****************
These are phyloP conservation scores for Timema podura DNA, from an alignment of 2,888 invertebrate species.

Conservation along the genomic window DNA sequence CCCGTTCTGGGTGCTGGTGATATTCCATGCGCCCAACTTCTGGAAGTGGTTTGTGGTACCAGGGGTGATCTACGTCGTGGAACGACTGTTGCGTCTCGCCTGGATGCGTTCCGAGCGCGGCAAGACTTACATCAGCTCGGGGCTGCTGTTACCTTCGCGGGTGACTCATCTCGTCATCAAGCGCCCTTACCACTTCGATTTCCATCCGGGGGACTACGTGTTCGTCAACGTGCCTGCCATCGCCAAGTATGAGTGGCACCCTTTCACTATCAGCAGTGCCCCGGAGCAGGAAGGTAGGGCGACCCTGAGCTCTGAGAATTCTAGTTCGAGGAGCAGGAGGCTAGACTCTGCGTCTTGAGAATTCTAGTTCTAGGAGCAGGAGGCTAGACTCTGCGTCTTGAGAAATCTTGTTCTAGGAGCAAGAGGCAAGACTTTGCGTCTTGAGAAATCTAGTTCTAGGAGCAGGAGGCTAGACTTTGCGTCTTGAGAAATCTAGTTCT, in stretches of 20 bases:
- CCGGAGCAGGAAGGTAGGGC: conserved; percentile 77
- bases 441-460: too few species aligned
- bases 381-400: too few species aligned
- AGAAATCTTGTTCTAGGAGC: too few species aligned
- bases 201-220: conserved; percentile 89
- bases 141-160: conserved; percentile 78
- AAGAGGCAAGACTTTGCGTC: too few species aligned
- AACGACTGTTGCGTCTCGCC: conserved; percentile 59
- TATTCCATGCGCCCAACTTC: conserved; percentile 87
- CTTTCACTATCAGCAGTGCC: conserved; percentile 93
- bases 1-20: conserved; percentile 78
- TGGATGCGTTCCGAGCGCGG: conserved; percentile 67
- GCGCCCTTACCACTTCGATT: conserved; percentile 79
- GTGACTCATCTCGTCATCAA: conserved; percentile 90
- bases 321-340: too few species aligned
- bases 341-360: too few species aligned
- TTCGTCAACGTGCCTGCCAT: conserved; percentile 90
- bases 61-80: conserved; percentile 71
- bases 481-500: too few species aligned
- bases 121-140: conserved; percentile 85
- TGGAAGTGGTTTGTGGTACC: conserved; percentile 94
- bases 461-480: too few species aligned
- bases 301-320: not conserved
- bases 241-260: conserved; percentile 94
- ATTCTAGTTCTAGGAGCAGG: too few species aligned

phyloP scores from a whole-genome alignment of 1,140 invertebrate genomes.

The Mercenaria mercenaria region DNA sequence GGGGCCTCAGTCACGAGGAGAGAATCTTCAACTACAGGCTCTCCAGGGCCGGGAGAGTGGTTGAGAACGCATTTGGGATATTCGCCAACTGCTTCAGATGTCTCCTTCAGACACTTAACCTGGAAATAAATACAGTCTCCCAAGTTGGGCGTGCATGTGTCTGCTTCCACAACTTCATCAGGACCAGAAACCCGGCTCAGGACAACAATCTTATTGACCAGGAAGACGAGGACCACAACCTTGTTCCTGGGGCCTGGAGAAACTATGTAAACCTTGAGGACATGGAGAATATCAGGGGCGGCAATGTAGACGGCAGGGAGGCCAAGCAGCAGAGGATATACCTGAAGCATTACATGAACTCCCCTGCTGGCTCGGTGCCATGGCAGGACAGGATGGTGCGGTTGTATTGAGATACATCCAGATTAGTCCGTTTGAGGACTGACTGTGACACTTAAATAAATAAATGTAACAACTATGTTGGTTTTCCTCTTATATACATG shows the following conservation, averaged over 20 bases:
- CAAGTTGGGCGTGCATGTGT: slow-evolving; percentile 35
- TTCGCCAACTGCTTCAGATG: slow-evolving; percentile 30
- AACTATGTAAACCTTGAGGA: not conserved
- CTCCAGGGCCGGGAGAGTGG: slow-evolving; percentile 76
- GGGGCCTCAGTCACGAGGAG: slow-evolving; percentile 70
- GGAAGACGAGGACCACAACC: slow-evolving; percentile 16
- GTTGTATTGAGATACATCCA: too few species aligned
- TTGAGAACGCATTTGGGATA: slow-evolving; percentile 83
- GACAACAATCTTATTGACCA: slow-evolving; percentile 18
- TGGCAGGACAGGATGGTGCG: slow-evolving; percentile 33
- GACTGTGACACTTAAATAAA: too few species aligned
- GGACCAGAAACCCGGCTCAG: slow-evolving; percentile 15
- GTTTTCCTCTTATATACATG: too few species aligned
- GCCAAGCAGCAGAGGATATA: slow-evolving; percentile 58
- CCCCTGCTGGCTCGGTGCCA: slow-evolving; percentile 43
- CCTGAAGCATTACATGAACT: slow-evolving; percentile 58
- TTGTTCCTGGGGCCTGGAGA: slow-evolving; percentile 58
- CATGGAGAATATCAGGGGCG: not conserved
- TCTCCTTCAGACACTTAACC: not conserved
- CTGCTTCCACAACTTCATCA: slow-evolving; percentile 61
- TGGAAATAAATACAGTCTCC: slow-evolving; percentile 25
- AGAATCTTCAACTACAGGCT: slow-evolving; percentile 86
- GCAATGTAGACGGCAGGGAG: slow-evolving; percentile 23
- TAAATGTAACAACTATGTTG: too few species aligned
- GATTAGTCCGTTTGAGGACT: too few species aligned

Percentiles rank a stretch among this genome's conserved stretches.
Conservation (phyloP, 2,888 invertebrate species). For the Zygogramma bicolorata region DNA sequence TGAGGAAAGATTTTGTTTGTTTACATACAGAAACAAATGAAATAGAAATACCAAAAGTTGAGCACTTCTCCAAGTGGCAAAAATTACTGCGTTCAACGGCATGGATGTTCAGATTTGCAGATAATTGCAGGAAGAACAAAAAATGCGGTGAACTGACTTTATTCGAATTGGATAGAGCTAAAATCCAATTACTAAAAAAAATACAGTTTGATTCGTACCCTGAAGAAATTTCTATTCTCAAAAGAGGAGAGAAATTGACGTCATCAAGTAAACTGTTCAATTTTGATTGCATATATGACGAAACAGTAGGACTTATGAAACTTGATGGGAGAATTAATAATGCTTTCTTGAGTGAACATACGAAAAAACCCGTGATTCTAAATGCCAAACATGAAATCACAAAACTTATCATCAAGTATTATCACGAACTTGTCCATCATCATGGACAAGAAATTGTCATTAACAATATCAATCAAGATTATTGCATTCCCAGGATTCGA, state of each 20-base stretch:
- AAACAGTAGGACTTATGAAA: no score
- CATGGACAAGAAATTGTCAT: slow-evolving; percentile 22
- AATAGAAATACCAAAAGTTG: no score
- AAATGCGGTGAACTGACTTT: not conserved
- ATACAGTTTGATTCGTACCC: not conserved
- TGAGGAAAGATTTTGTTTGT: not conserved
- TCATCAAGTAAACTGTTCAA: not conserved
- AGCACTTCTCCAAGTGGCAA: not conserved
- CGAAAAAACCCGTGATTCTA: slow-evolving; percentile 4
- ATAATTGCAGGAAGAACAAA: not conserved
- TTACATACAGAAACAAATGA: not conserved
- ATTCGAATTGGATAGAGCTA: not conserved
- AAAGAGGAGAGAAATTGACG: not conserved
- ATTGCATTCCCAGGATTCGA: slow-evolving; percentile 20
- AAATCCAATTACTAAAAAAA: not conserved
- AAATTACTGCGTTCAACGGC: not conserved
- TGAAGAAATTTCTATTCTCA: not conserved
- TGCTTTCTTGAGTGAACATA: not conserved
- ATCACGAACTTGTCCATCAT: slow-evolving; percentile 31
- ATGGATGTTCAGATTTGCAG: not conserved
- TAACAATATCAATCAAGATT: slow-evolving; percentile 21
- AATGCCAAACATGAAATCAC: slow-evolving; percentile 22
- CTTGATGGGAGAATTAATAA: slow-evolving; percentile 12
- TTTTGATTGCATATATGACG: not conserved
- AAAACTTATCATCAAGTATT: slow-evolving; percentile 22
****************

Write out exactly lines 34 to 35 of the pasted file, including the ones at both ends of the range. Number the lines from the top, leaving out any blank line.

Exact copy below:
- GGGGCCTCAGTCACGAGGAG: slow-evolving; percentile 70
- GGAAGACGAGGACCACAACC: slow-evolving; percentile 16